Per Tony,  i am starting a new thread on my adventures with this rear main leak,

i posted a video on a 390 engine of a rear main seal replacement but the engine was out of the car,, gave some insight as to sealing and materials etc.

One of my neighbors has a hoist,(yeah!) and has allowed me to use it,, makes it a lot easier than rolling around on the asphalt in the street and is enough higher that its not too confining under there.  I did have to pay attention to the lift points though as it seems you cant just put those lift arms wherever you want..

As of this evening, I have taken the exhaust loose, the steering loose, and the starter is out,, took about 4 hours to do that.  I guess there is nothing earthshaking to report on any of this.  Tomorrow, I will take the pan off and proceed from there.

To be clear before proceeding.

the 63 manual says to insert the bearings in there slots, do not pull off wax coating as that will aid in insertion.  I do not see any wax on my gasket, so my guess they had it on the old ones.,, 

Now, the question here is,, do i add a touch of oil or something to aid in that insertion process,, the manual does not suggest it, as i describe above, or, just insert dry, as is..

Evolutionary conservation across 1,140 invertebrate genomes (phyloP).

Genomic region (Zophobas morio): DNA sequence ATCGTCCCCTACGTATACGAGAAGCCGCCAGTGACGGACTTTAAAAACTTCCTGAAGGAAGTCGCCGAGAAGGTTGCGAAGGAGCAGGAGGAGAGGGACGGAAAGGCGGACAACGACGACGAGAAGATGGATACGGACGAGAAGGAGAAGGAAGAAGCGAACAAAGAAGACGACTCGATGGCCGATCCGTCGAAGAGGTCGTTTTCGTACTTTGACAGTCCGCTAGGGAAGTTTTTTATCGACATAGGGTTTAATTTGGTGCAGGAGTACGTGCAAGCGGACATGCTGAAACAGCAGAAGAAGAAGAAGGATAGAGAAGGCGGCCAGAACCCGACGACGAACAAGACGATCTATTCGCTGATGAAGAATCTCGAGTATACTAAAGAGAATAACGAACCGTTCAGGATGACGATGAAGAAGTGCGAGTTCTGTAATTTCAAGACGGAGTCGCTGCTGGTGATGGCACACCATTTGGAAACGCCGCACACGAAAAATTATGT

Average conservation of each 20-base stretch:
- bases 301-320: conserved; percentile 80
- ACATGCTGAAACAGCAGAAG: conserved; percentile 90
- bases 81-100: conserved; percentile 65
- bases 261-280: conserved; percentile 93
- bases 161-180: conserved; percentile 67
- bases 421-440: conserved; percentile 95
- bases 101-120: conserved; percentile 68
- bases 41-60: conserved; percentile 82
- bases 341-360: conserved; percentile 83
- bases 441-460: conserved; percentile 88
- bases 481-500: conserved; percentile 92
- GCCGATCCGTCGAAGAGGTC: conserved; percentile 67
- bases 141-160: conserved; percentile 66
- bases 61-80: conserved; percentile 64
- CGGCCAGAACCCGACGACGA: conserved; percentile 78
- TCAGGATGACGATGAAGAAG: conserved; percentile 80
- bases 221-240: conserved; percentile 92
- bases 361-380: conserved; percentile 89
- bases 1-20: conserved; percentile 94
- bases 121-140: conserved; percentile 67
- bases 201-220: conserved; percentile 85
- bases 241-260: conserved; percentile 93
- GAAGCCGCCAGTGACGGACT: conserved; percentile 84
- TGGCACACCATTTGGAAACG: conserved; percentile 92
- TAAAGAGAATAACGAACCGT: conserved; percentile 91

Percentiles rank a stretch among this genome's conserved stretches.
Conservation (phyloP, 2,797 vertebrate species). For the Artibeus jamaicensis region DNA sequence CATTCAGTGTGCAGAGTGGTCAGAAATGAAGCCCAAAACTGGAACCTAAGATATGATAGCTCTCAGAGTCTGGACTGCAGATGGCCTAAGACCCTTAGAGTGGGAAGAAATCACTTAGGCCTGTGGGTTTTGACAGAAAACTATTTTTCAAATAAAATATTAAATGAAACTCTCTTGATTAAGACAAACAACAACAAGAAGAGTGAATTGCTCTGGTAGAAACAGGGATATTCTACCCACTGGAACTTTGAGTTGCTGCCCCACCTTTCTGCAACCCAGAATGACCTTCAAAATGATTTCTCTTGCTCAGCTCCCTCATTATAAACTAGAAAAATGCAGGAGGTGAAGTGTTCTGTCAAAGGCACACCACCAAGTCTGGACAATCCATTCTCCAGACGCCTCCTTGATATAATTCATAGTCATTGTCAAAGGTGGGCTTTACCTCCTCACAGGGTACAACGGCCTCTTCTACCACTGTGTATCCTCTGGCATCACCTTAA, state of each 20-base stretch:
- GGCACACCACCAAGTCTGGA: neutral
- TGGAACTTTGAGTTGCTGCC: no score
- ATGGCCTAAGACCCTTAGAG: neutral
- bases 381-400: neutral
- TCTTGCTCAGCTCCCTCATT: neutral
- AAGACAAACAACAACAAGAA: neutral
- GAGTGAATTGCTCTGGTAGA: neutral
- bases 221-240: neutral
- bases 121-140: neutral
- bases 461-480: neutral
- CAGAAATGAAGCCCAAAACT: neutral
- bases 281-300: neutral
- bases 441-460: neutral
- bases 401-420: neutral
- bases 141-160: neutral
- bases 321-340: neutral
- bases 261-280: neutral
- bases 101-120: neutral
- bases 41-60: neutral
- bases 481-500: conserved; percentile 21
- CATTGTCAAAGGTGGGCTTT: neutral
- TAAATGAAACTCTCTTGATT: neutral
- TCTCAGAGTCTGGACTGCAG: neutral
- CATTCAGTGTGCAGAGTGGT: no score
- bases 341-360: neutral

it does say apply rubber cement to cap and block mating surfaces, and gasket ends, but that is the only reference in the 63 manual regarding lubricaitng the seal for installation,,  so is that correct?? insert dry??

the you tube video says to use lubridation after insertion so it wont be dry on start up, so i plan to do that as well.

i will try to take a few photographs of things once i get the pan off,  i m sure most have seen the underside, but its my first venture in there and post them for reference.

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Got oil replaced.  Plugs in.   Did 3 or 4 starts wo coil.  Replugged coil.  Started up.  No exhaust really makes it sound like a drag car!

Anyway,  ran about 15 seconds,  oil light still o .    Turned off.  Statred 2 more time .  Oil light stayed on.

Decided to stop and ask if i should prime, or let it run a little more to get the oil flowing to point of turning off lighr?

Dnt want to burn up testing a leak

How long would you say  you ran the engine in  total —the three startups you did with the coil back in ?


20 to 30 seconds.  3 times

Not sure why you would start with the exhaust uncapped. Just to save time? You have just removed and reinstalled a bearing cap. I would want the engine as quiet as possible so I could hear any issues. Not to mention, if you get under that exhaust manifold end with it running you will burn your face off or anything else that gets in the way of the fire hot gasses.  I remember in my younger foolish days after running at the local drag strip with headers uncapped, I decided to drive home like that... only 3 or 4 miles, but had accidentally pushed the transmission shift cable from my B&M Quicksilver shifter over just enough where it got enough heat from the exhaust to burn it in two. I remember having to crawl under the car and manually push the lever to shift the car until I got another cable.